Competent

As I left work yesterday, happy to head home, eat the dinner I prepped on Sunday and teach yoga, I realized I felt light. Ready to take on whatever came. I felt able to do all the things required of me. Without second guessing or questioning myself.

I had to pause to even understand what I was feeling. Being unsure of myself, even after years of reasonable success at many endeavors, has been a common theme for me. That uncertainty breeds feelings of worthlessness and, I suppose, imposter syndrome (there is a great Bubble Hour on this. Google it). I have often felt like a fraud. Like I was just pretending. And with that was the fear that some day I would be found out. So I built my amour to protect myself from criticism and shame.

Yesterday it took me a while to understand this new feeling. In the end, I decided I feel competent. I know, in my heart, that I am a good employee. I am smart, I have worked in this industry for 19 years. I have 3 degrees. I know my stuff.
And I am a good yoga teacher. I love what I teach. I feel comfortable in front of the class. Sharing this love brings me joy. Plus, I am willing to try. If you don’t try, you will never succeed.

Recognizing my own competence sounds minor, but it is a huge leap for me. I feel like I have struggled to find pride in myself. When I have tried to, I heard that little voice saying – don’t be so full of yourself. Don’t draw attention to yourself – you will just get hurt. Who do you think you are?

That voice was gone yesterday. It was just me realizing that whatever I do, however it turns out, I know I have acted from a place of love and honesty. And my efforts deserve recognition from me. I am not undermining my success. I am embracing my opportunities and celebrating.

As an aside – I have volunteered to teach yoga at the new local recovery centre. Saturday was my fist class. It was small, but some of the clients and staff from the facility came and they have asked me to come back weekly. I started the class by telling them that I have been sober for 18 months. I got a little cheer. And suddenly the few men who were there for treatment looked at me differently. Like perhaps I could help. It warmed my heart. Perhaps I can.

Stillness and peace.

Anne

Advertisements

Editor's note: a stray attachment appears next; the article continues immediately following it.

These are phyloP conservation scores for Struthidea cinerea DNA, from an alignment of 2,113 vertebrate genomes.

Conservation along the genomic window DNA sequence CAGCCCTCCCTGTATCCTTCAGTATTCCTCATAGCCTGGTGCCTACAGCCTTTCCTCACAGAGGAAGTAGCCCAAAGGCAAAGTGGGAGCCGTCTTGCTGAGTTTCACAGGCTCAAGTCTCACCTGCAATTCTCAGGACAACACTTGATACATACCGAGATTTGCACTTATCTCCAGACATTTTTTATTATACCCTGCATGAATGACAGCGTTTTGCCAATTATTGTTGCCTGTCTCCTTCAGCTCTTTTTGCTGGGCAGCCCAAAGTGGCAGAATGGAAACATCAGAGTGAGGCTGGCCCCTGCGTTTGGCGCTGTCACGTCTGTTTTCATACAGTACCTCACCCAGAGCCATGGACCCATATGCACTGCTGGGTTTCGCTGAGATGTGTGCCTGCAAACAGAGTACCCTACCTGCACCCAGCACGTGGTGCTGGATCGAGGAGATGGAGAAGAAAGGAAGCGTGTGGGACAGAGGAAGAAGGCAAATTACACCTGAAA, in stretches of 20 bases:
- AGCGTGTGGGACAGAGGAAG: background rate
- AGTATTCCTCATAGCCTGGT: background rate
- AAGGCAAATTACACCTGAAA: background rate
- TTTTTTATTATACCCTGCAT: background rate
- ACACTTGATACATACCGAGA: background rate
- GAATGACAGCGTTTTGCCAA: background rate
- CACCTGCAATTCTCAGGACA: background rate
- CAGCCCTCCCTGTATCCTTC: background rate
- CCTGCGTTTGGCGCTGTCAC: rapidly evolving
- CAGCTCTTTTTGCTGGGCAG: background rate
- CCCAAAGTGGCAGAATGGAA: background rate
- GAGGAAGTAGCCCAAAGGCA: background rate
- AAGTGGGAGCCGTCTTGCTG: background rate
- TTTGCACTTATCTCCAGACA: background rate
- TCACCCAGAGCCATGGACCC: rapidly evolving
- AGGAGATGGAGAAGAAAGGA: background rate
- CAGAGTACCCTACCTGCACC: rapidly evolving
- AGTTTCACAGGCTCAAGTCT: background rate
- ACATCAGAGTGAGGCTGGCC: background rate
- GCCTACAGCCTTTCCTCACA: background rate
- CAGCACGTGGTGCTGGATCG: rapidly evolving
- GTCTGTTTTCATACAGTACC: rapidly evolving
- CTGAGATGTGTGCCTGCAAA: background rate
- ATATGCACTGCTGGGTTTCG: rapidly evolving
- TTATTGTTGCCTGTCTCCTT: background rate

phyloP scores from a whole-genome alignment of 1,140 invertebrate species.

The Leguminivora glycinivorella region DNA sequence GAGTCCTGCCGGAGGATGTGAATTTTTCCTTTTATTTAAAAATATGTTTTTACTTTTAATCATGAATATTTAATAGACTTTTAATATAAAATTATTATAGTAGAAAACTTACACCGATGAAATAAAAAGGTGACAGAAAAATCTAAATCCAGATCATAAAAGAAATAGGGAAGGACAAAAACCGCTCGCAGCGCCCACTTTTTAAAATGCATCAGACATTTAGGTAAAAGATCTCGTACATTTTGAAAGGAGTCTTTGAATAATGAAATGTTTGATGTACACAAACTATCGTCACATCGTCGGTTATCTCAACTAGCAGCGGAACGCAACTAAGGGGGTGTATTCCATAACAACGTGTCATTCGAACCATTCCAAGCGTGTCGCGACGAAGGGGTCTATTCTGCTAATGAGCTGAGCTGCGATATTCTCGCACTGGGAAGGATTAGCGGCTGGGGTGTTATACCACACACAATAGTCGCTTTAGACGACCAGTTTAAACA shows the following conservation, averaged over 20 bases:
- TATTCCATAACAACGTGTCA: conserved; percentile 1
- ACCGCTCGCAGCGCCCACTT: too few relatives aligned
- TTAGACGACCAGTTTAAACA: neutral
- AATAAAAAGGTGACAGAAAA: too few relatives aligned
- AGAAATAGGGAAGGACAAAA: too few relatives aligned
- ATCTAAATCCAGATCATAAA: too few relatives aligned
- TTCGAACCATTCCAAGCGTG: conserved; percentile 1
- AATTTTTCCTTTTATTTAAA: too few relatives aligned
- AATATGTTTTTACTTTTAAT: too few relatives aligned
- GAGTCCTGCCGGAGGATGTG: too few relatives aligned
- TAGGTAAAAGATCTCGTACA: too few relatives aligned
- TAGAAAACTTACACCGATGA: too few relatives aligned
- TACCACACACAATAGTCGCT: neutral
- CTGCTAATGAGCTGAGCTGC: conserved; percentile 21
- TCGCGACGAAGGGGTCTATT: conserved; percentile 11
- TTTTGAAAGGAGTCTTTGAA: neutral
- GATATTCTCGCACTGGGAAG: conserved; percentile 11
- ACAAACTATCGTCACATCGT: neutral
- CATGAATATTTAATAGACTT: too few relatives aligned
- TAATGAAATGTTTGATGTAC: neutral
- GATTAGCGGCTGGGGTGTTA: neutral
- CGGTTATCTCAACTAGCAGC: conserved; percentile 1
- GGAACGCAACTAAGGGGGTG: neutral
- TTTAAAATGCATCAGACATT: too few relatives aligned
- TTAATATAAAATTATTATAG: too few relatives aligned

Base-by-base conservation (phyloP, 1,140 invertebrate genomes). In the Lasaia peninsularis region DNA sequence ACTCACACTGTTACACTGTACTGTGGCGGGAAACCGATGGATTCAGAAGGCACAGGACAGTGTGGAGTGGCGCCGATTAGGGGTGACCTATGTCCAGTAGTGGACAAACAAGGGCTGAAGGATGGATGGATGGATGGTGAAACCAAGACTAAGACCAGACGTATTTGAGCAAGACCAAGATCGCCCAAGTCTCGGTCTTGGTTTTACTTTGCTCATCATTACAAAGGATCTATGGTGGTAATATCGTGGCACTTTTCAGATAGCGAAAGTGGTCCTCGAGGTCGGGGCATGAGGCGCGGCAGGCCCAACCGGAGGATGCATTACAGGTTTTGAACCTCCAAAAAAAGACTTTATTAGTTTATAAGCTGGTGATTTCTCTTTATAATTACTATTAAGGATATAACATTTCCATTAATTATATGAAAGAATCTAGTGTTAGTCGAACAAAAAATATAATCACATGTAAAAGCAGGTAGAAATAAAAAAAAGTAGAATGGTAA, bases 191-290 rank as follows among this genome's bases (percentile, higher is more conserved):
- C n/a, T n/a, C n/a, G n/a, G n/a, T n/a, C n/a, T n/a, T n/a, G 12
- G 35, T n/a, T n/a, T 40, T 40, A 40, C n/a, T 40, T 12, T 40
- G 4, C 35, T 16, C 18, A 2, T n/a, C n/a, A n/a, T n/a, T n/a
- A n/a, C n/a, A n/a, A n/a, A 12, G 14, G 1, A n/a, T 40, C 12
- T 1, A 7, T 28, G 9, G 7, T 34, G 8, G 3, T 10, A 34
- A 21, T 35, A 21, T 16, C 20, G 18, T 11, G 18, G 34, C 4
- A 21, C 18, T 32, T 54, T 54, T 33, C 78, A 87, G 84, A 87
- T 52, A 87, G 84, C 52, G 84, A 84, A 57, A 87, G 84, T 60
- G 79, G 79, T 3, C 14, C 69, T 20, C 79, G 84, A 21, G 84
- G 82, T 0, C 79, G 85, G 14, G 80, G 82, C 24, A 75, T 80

30 thoughts on “Competent

  1. You are amazing! See, you’re not the only one who thinks so. Isn’t it wonderful when we finally come to the point that we love ourselves. See, even saying that makes me want to back off and say, “Not that I don’t have my faults.” But, hey, a few years ago, I could not have made that statement. I love myself. I love that you love yourself too.

  2. Wonderful Anne and you can feel it oozing out of the post. There is something great about giving back and helping that swells the heart and soul 🙂 xx

      1. I have one day over, again. Yesterday I read and read your blogs. Reading them and getting strength from God helped me be successful in my pursuit to not drink my red wine. Thank you

    1. I talk about it when I see it might be useful, or if someone asks me if I want a drink, I am open with the fact that I don’t drink anymore as it was hurting me.
      I find I end up in many discussions with people about addictive behaviour. Maybe I help them understand it a bit better, that it is beyond just choosing to drink or not drink.

  3. Congrats, I love the cheer part. And the skeptical men seeing you differently. Just that one tiny piece of information can tell you so very much about a person. Especially if you’ve been in the same place.

  4. The yoga class at the recovery center sounds awesome!
    Your writing is wonderful, as is your insight.
    I so love to read your comments to people, as you seem to know just what to say!
    xo
    Wendy

    1. When I comment I always try to think what does this person need and how could it be put in the gentlest, most loving way.
      The feeling that another person cares helps me enormously. I hope I help others like that.

  5. What a wonderful post Anne. Thank you for sharing. You really are an inspiration. That’s great you are teaching yoga at the recovery centre, you will help so many people. I wish I could come along! A x

  6. Warms my heart to think of you teaching yoga at a recovery centre!! When I taught for a while, I taught at a women’s drop-in centre and I loved it. It was so nice.